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YOUNG AT HEART

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Ed Couch of Brookville, closely eyes a return shot while playing Pickleball at the Miller Commnity Center in Connersville.
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Margie Yeager, left, returns a shot while game partner Ed Carr watches during a pickleball match at the John Miller Community Center.
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Laara Delain of Richmond, who turns 82 this spring, eyes a return shot during a pickleball match on Monday. Waiting for their match tostartare Bill Sergent, left, and Ron Graves, both of Connersville.

By JEFF STANTON - jstanton@newsexaminer.com

A lot of people think of pickleball as a relatively new sport and that it is relegated to old folks.

But neither concept is right.

Players get together Monday through Thursday mornings at the John Miller Community Center in Roberts Park. They play, exchange stories, compare notes and maybe hone their game.

Although many seniors play, pickleball has been around since the 1960s. It has become a competitive sport played by teens on up. There is even professional competition.

Brenda Lee, who organizes the local talent pool, says although the game is not just for seniors, it was the older set that revived the game.

Pickleball is a paddle sport for all skill levels. Rules are simple. The game is easy for beginners to learn but can develop into a quick, fast-paced, competitive game for experienced players.

Pickleball combines elements of tennis, badminton and table tennis. It is played both indoors or outdoors on a badminton-sized court. There is a slightly modified tennis net.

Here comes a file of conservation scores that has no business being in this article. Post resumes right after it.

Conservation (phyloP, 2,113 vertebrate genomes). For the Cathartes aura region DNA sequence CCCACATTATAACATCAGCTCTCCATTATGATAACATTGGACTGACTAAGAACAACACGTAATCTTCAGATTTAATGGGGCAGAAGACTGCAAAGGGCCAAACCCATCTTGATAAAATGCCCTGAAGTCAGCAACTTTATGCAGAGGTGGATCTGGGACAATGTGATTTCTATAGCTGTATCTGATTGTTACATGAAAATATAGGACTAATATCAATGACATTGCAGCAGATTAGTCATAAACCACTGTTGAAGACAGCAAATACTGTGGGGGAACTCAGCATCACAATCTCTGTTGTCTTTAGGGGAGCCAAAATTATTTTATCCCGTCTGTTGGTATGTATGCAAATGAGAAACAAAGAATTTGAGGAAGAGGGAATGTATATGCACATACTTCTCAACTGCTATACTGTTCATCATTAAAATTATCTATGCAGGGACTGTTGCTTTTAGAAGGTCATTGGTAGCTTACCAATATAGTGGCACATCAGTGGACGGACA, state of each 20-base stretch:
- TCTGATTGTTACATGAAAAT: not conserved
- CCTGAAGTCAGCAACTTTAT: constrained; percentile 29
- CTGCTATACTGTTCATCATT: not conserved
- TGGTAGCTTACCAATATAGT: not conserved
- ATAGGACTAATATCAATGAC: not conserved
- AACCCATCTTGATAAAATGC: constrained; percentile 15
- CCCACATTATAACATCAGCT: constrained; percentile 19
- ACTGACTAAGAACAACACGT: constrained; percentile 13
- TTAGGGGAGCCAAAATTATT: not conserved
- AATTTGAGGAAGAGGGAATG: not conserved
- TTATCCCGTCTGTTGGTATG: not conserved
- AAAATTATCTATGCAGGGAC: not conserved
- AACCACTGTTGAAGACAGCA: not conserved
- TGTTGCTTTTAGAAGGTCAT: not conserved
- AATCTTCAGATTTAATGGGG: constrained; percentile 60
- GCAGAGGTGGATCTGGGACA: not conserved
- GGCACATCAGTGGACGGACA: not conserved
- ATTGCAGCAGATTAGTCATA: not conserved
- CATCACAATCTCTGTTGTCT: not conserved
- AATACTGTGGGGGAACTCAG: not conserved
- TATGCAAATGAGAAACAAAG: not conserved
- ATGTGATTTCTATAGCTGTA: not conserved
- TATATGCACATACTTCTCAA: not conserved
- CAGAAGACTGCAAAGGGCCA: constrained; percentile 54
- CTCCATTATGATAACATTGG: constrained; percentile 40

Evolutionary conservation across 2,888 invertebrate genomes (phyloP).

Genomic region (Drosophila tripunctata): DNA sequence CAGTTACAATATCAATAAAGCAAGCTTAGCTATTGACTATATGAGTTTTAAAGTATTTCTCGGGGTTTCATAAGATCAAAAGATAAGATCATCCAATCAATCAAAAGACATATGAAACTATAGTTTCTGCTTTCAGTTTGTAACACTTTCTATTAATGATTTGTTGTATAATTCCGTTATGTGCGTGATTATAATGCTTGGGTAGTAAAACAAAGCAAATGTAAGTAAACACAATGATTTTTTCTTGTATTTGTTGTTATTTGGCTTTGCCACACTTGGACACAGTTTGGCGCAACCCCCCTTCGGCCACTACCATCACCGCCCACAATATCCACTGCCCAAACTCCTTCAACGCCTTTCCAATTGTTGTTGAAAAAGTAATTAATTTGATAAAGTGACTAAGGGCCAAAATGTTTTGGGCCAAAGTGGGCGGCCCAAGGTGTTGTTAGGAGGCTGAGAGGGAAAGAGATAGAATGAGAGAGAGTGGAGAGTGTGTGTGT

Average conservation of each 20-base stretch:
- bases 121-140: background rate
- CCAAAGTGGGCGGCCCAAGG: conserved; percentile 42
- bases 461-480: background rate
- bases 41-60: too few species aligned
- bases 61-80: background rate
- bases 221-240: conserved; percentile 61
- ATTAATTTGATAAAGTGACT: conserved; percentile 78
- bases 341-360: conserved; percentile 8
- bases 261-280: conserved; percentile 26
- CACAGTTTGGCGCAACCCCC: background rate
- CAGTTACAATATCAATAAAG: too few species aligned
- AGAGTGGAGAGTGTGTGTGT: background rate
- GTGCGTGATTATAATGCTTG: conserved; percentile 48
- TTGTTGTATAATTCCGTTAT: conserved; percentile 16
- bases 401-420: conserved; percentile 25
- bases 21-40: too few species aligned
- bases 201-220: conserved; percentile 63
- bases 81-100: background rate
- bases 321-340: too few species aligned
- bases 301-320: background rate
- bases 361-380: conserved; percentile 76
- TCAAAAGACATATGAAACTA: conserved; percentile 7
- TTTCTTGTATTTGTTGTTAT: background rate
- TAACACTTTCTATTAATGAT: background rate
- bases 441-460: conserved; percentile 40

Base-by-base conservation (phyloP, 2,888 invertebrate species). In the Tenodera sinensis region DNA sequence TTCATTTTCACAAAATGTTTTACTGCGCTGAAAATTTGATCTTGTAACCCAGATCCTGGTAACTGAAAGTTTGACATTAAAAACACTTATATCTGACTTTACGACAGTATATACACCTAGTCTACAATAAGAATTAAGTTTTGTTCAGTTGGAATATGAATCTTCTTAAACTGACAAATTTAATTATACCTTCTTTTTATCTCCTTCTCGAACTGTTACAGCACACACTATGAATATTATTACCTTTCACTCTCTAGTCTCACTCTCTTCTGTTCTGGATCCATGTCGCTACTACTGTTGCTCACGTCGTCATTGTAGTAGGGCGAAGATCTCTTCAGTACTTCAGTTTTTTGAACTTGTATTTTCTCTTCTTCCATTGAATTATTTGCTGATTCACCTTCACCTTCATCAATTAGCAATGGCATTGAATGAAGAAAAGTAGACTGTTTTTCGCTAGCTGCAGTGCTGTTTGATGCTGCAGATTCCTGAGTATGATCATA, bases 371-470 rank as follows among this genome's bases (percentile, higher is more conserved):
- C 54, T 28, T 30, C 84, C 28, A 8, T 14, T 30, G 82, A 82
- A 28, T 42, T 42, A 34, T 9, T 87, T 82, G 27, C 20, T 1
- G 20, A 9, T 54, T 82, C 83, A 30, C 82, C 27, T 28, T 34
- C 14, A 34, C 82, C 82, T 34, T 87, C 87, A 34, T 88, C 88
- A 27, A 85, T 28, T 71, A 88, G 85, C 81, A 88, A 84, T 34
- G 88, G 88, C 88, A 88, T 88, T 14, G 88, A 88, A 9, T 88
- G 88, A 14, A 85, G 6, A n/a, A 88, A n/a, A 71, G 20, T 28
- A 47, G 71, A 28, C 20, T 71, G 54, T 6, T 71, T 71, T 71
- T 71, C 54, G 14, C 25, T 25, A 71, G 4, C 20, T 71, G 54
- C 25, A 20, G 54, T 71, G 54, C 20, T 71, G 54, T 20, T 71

Around these parts, it’s enjoyed by many who want a physical outlet, something to help them get the exercise they need and at the same time, enjoy the camaraderie of others who also enjoy the game.

“When we play in the summer, we have people from college age on up and we’re picking up younger people now as we go,” Lee said. “It’s an active sport; you don’t have to run as far as tennis, but it’s very quick, but I have to admit, the seniors probably have the bulk of it.”

Margie Yeager, and husband, Les, both retired school teachers, were looking to get involved in a physical activity after leaving their jobs in 2010. Margie was an English teacher at Connersville High School and Les taught art at Centerville High School.

The Yeagers typically play three days a week, which could also include games at St. Gabriel School.

“It’s mostly people who work during the day,” Margie Yeager said of playing at St. Gabriel. “They have to get their pickleball fix in, too. Les usually plays there and I do sometimes. His competitive element, which has always been there, has shown up in pickleball. He’s got this shy little grin when he aces you with a serve.”

Margie Yeager explained most who play for fun don’t necessarily get along well with those who take it too seriously. “We just have fun and it’s exercise. I’d say we’re pretty typical of the kinds of groups that get together. You’ve got a few who are in for competition and blood, but most of us are here for fun and amaze ourselves when we make a good shot.”

Bill Sergent of Connersville retired at age 63. Pickleball helps keeps him in good physical condition. Sergent said he purchased his first pickleball paddle out of the trunk of a car.

“I bought a paddle recommended for a beginner,” Sergent remembers. “It keeps me in shape; this is my gym. Instead of having to go pay for a gym membership, I just go play pickleball. Since I retired, I play about four days a week. I got into pickleball five years ago, and once I learned how to play, I started playing all the time.”